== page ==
An interfaith prayer vigil was held at Cutler Park in the City of Waukesha on November 22, providing the community with an opportunity to join together in grief and hope, to remember those killed and injured in the Waukesha Christmas Parade tragedy just a day before.

Hundreds gathered on the frigid night holding candles, looking for comfort and strength in each other for the long journey ahead. On November 21, a SUV drove through the annual Christmas Parade in the City of Waukesha, killing five and injuring more than 40 people.

Photos and videos of the incident went viral across social media, showing the tragedy unfold and its graphic aftermath. Milwaukee Dancing Grannies, a dance band that performs at parades, said members of the group were killed in the incident without identifying them. Political and community leaders issued statements of condolences and support to those impacted by the tragic event.

During a news conference on November 22, authorities identified the suspect accused of driving through the parade as 39-year-old Darrell Edward Brooks Jr. Waukesha Police Chief Dan Thompson named the five victims who died in the incident, four women and one man between the ages of 52 and 81. He said that 48 people also were injured, including two children who were in critical condition.

At the interfaith vigil, Mayor Shawn Reilly, Police Chief Thompson, and Fire Chief Steve Howard were among the leaders who spoke to the crowd. Sharing prayers for healing were religious leaders from the Christian, Sikh, Muslim, Jewish, Unitarian Universalist, and other faith traditions. The event was hosted by the Association of Waukesha Congregations, with participation by the Brookfield-Elm Grove Interfaith Network (BEGIN), and the Interfaith Conference of Greater Milwaukee.

Although many who gathered at Cutler Park were filled heartbreak and anger, it was a moment of unity that families, friends, and strangers were able to come together as one community in fellowship. Pardeep Singh Kaleka, Executive Director of Interfaith Conference of Greater Milwaukee, delivered a message of hope for the difficult days ahead with a guiding prayer.

Good evening, Sat Sri Akal, Namaste, Salam, Shalom, and greetings. On behalf of the Interfaith Conference of Greater Milwaukee and our diverse faith communities and partners, we humbly offer this prayer.

I respectfully ask us to bow our heads as we offer this interfaith prayer; God in all things, God of all people, we pray for all those who have suffered and continue to suffer right now. Those who saw and experienced unimaginable tragedy and hurt last night.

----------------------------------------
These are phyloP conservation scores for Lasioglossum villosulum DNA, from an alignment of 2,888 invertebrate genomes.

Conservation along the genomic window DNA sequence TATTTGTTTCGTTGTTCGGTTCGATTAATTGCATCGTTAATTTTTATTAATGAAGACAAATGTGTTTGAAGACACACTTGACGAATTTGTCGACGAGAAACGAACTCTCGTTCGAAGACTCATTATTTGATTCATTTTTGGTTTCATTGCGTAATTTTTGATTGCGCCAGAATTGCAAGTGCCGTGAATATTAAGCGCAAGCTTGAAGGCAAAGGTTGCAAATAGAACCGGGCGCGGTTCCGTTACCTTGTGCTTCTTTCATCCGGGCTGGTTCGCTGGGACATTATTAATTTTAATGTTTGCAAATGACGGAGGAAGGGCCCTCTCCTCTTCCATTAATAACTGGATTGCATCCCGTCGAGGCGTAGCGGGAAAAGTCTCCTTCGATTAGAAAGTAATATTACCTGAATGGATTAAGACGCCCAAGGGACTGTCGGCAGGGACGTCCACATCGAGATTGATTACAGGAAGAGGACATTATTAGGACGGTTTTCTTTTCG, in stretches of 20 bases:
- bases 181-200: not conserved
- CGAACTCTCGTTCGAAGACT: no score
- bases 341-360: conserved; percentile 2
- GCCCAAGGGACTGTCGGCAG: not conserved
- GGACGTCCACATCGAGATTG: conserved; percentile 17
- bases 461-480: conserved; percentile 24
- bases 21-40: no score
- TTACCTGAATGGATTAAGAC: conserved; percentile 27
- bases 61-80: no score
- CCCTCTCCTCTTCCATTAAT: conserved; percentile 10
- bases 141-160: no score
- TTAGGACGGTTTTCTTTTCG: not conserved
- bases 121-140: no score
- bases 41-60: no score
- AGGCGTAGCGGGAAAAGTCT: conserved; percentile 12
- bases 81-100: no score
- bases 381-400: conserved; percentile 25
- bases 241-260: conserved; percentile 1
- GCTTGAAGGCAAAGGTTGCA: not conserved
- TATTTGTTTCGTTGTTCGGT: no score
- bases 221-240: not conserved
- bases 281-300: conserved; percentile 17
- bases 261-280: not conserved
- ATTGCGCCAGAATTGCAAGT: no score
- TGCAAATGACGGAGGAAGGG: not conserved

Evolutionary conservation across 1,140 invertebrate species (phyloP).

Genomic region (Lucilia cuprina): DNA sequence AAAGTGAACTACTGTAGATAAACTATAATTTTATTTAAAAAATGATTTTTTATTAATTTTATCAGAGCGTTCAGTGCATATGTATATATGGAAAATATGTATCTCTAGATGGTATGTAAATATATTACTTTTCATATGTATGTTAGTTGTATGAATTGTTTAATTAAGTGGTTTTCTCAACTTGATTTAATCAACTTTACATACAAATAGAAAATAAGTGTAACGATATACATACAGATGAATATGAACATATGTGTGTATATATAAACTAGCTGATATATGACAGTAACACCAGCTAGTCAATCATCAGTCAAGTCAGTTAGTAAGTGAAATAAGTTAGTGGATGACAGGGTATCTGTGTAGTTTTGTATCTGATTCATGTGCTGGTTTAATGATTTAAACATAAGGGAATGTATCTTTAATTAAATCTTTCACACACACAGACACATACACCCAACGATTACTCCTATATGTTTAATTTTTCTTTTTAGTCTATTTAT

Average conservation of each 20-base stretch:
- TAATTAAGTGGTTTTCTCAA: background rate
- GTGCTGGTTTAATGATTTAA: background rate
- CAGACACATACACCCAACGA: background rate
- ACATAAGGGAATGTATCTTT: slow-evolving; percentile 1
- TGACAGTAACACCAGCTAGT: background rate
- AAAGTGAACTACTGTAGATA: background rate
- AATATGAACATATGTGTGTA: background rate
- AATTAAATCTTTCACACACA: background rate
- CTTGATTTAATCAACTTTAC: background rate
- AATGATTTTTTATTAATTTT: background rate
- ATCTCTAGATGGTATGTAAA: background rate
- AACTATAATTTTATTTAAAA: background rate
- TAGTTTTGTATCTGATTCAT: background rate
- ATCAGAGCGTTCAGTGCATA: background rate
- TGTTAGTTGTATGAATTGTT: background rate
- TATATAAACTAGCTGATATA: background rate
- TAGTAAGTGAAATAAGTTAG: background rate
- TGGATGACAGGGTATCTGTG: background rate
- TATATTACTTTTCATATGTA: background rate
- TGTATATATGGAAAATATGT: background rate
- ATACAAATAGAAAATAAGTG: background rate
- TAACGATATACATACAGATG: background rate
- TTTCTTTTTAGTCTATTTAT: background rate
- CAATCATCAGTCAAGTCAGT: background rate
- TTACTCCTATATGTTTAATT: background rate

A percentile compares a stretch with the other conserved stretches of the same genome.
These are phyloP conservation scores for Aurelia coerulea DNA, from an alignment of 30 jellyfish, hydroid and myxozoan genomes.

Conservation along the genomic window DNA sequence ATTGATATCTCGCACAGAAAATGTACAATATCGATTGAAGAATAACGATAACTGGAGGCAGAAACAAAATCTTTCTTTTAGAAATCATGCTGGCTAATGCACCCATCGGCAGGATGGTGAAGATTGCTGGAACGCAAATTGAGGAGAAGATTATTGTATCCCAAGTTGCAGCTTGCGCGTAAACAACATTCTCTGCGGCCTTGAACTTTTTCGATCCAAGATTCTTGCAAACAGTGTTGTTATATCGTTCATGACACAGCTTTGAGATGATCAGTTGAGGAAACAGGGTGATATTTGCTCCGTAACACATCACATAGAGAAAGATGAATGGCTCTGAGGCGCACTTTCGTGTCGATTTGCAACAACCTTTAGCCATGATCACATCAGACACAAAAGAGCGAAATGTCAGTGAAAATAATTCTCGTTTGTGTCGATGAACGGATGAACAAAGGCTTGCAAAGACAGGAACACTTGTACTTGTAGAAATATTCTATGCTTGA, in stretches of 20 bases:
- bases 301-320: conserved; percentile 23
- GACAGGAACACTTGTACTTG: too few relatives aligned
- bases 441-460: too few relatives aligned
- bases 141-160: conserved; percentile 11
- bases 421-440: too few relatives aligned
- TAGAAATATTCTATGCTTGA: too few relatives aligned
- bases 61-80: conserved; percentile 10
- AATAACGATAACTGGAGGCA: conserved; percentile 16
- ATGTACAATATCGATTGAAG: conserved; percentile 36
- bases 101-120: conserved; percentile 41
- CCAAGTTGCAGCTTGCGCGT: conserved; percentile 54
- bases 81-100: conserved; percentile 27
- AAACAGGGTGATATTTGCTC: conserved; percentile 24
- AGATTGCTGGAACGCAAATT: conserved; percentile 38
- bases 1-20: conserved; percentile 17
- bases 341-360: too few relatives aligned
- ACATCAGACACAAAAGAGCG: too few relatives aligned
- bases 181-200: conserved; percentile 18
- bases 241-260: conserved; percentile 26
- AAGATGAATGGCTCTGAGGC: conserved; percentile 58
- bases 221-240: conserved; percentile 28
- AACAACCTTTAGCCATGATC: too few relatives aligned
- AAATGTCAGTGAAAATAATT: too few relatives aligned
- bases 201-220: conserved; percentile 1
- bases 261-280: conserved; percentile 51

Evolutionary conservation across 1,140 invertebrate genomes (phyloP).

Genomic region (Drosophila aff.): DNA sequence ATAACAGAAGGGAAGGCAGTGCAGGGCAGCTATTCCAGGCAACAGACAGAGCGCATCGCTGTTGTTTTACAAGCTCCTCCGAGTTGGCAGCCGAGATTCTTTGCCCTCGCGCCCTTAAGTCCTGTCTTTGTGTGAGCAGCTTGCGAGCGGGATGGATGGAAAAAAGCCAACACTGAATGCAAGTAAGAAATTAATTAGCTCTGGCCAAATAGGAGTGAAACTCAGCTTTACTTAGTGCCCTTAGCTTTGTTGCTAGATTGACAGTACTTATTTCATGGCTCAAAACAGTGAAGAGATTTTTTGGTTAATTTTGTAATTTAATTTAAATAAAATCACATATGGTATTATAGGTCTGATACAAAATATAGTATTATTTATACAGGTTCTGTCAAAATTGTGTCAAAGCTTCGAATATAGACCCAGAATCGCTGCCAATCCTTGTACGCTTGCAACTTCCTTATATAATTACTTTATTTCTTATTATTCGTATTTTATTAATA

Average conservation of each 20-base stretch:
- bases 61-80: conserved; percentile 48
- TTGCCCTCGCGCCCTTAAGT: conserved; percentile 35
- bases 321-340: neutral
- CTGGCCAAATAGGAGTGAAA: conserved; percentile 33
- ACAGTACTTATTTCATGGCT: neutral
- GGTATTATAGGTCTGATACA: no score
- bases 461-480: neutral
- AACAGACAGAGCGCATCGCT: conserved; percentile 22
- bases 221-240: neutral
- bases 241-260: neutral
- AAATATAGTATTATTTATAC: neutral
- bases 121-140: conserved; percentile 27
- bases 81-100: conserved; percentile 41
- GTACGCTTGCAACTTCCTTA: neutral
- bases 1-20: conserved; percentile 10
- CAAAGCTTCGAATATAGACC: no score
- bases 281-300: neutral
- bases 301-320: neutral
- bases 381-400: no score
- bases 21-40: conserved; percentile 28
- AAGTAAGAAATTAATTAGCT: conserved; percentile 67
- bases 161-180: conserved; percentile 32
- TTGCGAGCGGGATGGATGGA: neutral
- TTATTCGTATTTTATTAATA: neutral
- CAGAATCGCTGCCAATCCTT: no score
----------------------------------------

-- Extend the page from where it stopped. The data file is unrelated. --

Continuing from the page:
Those that we have lost, please keep them in your mercy. Those that are struggling and holding on to life inside of our hospitals and critical care units, please keep them in your grace. Those that are gathered here tonight, breathing in your life and collectively praying right now, please keep them in your compassion.

We have had a difficult time and been going through some very difficult days, but we have not lost faith. We know that you are near. We need you to cover us. Cover all of us in your light. Show us how to embody this light. Show us how this light not only gives us life, but also gives us HOPE. And your HOPE is so crucial right now.

Tonight, we are blessed to be surrounded by our sacred faith families and amazing faith leaders who stand united to support each of us in the richness of their religions and spiritualities. We thank you for the law enforcement officers and first responders, we thank you for the medical professionals working so hard to save lives right now as we pray. We thank you for putting each and every one of us in this position to support one another, for this is the beloved community.

We know life is to be cherished, we are grateful for every second, minute and hour that you gifts us.

As we move forward, may we all serve towards a betterment of our World. We ask you for strength when we feel weak, we ask you for courage when we feel scared, and we ask you for unity when we feel divided. Tonight, we ask you for healing as we feel pained.

We are all your children and we are ever grateful for your love, your mercy, and your compassion.

Amen, Ameen, Shalom, Waheguru, Ashe, and may God bless us all.

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Lee Matz